Course aims

1. To learn the basic aspects of Python programming and the accompanying libraries for deep learning.

2. To learn to tackle real-world problems including computer vision, natural-language processing, image classification,  and video analysis.

Course Objectives:

  • You’ll have a solid understand of what deep learning is, when it’s applicable, and what its limitations are.
  • You’ll be familiar with the standard workflow for approaching and solving machine-learning problems.
  • You’ll know how to address commonly encountered issues.

Teaching methods

Each week's session will consist of lectures and hands-on programming exercises, class discussions and interactive programming demonstrations by the lecturer.

Learning outcomes

At the end of the course the student will be able to write procedural code using the Python programming language and additional libraries to:

  • Import data from remote sources and preprocess it.
  • Extract significant information from the gathered data.
  • Visualise the relevant features extracted from the data.

They will become familiar with the variety of architectures for deep neural networks, including ingredients such as types of nonlinear transforms, pooling, convolutional and recurrent structures, and how neural networks are trained.

Assessment methods

Students will be asked to complete a capstone project for their coursework assignment. Two hours of class time will be allocated to complete the capstone project.

In order to complete the assignment (and in order to get the full benefit from the course) students will need access to a computer capable of running the open source software used in the course and access to the Internet. Only a limited amount of class time will be allocated to working on the assignment, so students should ensure that they have access to a computer outside of class.

Students must submit a completed Declaration of Authorship form at the end of term when submitting your final piece of work. CATS points cannot be awarded without the aforementioned form.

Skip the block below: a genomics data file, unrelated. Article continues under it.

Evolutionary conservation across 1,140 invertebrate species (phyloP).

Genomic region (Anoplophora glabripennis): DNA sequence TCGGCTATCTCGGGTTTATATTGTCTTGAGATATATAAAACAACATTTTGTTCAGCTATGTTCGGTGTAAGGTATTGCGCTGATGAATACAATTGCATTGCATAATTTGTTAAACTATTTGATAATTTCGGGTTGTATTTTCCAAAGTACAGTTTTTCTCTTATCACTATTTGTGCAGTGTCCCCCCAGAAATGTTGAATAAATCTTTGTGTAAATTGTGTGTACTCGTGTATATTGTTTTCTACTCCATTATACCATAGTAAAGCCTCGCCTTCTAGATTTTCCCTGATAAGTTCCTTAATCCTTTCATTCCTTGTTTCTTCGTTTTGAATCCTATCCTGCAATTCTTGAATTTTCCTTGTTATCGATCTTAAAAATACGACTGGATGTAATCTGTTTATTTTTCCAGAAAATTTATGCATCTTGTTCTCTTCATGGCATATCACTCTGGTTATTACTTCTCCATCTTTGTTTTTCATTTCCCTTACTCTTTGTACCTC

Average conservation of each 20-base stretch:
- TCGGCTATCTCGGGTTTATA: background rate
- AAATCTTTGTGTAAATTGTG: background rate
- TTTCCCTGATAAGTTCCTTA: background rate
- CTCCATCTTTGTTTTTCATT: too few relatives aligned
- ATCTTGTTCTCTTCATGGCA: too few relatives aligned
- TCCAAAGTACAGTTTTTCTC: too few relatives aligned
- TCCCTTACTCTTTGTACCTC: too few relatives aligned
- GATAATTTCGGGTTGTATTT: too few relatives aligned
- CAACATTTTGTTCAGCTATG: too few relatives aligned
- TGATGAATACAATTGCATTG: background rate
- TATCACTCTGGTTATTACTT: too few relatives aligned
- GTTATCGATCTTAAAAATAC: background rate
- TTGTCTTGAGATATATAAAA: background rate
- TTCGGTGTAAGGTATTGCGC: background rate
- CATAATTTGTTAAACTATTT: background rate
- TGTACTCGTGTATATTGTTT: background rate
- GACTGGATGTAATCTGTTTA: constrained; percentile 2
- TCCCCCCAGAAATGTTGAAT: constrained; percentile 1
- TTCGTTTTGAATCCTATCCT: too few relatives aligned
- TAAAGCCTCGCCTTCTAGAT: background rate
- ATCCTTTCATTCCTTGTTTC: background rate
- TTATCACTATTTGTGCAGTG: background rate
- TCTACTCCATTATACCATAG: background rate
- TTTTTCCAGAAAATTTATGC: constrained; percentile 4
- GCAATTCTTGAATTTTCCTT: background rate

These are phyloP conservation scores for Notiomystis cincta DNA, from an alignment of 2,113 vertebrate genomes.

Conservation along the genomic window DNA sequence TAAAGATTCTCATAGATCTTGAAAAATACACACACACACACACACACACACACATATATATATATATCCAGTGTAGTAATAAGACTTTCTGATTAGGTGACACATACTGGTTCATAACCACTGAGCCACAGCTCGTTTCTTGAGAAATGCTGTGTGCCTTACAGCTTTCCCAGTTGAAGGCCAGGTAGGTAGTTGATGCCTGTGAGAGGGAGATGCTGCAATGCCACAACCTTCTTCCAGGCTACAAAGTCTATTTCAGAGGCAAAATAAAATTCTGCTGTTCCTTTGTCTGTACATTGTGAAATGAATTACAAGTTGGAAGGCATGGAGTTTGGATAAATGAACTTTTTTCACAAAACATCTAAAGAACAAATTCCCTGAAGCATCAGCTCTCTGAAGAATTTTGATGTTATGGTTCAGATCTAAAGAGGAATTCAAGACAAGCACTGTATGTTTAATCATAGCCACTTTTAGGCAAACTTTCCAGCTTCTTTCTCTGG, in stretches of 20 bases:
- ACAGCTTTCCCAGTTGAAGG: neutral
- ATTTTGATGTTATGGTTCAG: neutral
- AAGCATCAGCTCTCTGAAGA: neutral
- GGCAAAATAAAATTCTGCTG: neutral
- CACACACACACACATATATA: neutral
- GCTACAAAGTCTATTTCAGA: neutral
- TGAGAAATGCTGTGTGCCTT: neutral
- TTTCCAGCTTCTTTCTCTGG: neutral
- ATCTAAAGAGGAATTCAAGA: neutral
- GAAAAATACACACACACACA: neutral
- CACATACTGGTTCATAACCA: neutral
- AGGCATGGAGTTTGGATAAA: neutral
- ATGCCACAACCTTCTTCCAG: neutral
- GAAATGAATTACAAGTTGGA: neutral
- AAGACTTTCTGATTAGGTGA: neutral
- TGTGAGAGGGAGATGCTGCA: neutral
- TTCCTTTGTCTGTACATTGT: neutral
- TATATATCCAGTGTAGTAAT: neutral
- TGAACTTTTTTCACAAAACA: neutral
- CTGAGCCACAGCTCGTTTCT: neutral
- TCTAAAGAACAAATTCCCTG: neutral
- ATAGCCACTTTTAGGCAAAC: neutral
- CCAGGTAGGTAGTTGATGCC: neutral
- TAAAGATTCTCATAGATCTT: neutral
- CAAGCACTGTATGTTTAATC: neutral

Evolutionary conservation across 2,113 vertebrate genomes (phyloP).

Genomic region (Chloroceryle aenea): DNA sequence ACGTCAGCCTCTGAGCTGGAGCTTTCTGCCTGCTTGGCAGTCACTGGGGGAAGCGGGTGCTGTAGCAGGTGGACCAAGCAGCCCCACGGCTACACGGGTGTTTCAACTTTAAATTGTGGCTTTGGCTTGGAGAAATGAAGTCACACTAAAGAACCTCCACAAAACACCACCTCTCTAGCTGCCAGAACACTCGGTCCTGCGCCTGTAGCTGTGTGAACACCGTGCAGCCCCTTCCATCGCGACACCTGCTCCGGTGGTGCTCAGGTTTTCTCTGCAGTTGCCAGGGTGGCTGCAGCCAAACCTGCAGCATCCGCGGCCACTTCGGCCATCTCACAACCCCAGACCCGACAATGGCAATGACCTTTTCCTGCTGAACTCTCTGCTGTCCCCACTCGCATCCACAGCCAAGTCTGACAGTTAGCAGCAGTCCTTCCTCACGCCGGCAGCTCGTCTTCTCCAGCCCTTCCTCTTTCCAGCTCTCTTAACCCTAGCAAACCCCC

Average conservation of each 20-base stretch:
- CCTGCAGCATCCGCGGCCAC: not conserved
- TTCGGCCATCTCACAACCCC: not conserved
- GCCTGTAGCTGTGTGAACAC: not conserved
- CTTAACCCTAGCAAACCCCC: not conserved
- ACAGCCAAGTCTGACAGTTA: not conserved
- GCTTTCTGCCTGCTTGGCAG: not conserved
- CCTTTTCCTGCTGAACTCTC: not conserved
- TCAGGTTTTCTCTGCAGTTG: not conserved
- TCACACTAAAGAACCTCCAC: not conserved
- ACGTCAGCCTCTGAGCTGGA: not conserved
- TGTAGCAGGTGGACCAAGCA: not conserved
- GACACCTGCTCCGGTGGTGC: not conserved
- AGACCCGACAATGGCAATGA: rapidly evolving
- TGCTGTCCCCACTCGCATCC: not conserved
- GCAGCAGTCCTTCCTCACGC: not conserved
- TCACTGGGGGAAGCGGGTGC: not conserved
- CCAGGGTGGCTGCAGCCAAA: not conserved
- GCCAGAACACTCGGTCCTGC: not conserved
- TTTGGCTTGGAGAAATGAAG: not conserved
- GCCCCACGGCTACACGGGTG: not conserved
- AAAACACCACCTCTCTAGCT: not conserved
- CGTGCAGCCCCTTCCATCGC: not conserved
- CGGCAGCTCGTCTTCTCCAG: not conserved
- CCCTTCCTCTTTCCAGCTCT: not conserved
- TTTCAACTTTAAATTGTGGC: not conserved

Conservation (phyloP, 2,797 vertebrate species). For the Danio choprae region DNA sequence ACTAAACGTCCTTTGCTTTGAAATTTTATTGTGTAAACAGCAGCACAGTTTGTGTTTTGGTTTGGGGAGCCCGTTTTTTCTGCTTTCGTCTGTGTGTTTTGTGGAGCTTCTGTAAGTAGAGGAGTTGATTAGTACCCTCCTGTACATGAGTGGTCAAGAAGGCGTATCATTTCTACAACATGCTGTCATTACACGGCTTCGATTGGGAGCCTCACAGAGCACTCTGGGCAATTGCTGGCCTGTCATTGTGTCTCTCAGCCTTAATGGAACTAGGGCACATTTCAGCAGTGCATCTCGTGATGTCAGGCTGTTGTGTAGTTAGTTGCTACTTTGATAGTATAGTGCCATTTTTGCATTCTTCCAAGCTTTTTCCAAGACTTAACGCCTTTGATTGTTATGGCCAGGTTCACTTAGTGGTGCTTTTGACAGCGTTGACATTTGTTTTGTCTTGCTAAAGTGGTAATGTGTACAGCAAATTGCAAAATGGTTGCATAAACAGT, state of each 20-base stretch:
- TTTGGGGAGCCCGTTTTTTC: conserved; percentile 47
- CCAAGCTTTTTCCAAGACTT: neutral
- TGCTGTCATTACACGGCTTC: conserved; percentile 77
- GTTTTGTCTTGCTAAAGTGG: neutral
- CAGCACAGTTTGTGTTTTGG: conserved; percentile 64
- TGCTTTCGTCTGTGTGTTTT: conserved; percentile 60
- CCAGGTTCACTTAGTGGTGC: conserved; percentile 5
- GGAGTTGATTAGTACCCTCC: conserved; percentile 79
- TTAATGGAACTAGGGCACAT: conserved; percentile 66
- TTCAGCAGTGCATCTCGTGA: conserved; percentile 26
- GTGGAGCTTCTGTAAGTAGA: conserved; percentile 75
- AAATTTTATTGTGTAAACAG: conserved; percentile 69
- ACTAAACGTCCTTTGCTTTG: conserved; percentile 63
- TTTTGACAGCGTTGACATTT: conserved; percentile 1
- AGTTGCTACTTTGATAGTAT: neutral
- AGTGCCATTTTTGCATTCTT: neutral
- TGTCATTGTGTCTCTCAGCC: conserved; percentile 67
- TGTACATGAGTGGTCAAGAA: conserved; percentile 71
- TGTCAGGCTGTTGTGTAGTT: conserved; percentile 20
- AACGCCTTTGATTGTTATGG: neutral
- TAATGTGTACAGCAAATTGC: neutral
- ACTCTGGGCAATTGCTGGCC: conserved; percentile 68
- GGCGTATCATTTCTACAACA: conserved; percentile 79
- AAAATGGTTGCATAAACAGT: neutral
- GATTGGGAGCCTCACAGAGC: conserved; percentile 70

Application

We will close for enrolments 7 days prior to the start date to allow us to complete the course set up. We will email you at that time (7 days before the course begins) with further information and joining instructions. As always, students will want to check spam and junk folders during this period to ensure that these emails are received.

To earn credit (CATS points) for your course you will need to register and pay an additional £10 fee per course. You can do this by ticking the relevant box at the bottom of the enrolment form or when enrolling online.

Please use the 'Book' or 'Apply' button on this page. Alternatively, please complete an application form.

Level and demands

Experience of using a programming or scripting language will prove beneficial to you, but is not essential for the course. The basic elements of programming using the Python programming language will be introduced and clearly demonstrated in class.

Before attending this course, prospective students will know
•    basic IT and common computer software applications such as excel
•    elementary mathematical analysis and linear algebra, such as covered in high school mathematics courses
•    how to solve simple problems using mathematics and computers

Most of the Department's weekly classes have 10 or 20 CATS points assigned to them. 10 CATS points at FHEQ Level 4 usually consist of ten 2-hour sessions. 20 CATS points at FHEQ Level 4 usually consist of twenty 2-hour sessions. It is expected that, for every 2 hours of tuition you are given, you will engage in eight hours of private study.